The report concluded that police officers were at risk for a number of health issues, including:
- Heart disease
- Some types of cancer
- Difficulty sleeping
Notably, the study focused on the high amount of stress police officers face in the course of performing their job responsibilities. According to the report, the stress from the job led to a higher risk for metabolic syndrome, which refers to a collection of risk factors that, when seen together, increase the likelihood of heart disease, type 2 diabetes and strokes. Of the 464 police officers examined for the study, 25 percent of them suffered from metabolic syndrome. This fact is particularly noteworthy when compared to the United States’ population as a whole, where only 19 percent suffer from the syndrome.
The study also found that police officers who worked a night shift were at a higher risk for metabolic syndrome. The percentage of police officers who work night shifts (47) is significantly higher than that of the general population, where only 9 percent of workers have nighttime hours.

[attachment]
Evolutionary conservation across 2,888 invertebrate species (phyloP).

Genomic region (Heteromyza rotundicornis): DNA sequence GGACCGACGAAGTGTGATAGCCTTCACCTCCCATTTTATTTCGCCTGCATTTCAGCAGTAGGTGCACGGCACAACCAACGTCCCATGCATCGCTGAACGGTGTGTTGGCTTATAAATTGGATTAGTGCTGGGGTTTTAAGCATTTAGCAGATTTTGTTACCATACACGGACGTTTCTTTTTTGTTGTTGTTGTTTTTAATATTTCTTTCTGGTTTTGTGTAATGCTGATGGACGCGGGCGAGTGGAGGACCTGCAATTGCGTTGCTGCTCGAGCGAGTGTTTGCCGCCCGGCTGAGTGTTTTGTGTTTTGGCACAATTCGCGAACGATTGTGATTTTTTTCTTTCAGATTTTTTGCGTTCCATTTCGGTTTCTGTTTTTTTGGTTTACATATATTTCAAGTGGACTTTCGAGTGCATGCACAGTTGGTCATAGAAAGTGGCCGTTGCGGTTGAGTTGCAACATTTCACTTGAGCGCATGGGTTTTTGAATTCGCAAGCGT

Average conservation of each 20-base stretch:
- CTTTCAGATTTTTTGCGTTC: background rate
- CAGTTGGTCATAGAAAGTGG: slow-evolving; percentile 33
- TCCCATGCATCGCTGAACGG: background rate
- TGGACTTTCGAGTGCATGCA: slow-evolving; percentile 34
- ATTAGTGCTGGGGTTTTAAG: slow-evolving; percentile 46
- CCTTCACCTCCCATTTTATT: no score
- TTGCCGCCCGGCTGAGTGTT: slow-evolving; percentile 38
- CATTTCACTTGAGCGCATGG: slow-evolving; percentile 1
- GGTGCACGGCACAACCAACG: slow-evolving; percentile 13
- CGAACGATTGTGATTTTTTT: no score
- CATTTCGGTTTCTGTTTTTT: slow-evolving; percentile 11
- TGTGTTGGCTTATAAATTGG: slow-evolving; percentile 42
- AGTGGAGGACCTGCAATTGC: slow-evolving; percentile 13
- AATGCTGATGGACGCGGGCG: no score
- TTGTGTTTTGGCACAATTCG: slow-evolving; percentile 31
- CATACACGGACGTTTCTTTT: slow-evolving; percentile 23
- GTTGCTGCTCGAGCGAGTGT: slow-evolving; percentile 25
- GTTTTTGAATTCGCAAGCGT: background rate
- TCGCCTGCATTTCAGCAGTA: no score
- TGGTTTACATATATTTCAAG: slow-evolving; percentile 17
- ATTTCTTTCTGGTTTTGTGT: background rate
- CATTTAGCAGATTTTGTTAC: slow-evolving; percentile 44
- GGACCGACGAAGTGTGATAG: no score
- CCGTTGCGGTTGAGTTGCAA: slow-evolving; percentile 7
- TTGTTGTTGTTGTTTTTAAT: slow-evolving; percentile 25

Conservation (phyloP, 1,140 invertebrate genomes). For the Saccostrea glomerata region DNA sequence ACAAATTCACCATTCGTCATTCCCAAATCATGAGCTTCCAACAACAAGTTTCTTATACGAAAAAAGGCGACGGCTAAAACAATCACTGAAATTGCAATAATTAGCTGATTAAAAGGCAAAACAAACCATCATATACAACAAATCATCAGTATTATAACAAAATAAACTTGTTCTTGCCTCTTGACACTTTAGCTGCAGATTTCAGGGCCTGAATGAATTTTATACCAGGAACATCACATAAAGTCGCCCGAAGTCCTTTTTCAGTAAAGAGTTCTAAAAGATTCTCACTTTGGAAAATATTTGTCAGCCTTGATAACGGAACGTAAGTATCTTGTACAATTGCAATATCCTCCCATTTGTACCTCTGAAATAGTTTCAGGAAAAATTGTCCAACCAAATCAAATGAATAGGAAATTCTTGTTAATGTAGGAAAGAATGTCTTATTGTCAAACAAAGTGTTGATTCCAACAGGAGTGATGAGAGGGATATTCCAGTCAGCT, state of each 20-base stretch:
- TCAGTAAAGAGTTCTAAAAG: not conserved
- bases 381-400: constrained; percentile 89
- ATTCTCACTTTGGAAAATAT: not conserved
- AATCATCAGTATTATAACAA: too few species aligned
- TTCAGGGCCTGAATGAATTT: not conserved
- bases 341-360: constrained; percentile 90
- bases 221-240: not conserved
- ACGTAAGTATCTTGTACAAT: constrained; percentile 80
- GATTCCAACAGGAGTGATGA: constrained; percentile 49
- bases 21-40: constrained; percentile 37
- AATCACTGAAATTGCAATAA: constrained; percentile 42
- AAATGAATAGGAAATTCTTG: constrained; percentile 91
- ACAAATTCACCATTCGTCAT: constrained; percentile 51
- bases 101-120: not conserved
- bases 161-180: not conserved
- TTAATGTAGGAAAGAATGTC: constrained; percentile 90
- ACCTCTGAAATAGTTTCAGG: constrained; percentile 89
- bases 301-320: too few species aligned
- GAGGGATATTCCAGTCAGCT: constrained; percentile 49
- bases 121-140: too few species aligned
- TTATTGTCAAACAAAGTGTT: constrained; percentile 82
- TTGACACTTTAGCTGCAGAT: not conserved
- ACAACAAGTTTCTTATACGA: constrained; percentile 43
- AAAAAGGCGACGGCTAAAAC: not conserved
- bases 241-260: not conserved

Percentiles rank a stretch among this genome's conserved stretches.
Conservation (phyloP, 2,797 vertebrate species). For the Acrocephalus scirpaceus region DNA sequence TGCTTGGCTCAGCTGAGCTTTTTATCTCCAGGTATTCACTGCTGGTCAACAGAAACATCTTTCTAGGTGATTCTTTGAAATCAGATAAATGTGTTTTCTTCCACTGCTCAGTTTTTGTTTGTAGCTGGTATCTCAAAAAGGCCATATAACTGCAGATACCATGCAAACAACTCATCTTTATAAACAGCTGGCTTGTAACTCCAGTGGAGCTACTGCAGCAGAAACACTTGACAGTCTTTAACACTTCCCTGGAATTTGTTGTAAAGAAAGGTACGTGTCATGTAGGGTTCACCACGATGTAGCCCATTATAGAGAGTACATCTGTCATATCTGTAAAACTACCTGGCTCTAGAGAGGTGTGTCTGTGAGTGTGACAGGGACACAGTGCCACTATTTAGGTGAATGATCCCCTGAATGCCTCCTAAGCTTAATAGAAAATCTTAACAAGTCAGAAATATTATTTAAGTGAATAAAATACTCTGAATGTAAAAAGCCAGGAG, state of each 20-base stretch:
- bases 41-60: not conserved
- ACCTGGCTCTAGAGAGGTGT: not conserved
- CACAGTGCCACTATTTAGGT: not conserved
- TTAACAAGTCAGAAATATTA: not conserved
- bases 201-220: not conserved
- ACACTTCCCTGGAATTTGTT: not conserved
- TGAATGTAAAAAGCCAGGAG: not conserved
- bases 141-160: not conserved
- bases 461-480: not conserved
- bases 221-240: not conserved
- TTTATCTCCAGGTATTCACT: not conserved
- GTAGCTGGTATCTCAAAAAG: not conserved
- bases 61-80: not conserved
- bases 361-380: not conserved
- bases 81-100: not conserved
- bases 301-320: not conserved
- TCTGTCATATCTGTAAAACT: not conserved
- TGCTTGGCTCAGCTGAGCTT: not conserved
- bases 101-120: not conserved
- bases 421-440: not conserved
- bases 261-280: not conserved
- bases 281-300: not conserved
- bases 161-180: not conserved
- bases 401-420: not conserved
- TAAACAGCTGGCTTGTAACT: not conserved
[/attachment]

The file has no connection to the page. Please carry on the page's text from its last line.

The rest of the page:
Stress can also affect an officer’s ability to get a good night’s sleep. Police officers with extremely high levels of stress reported difficult sleeping – women were “four times more likely to have trouble sleeping” and men were “six times more likely” as compared to the U.S. as a whole.
According to the report, police officers with lengthy careers are also at an increased risk for brain cancer and Hodgkin’s lymphoma.
At first blush, police officers diagnosed with these illnesses may not consider the possibility that they were caused by factors on the job, such as stress. The results of this new study suggest law enforcement officers should consult with a skilled workers’ compensation attorney to ensure their rights are protected after being diagnosed with an illness.
Source: Philly.com, “Police Work Takes Heavy Health Toll: Study,” July 13, 2012.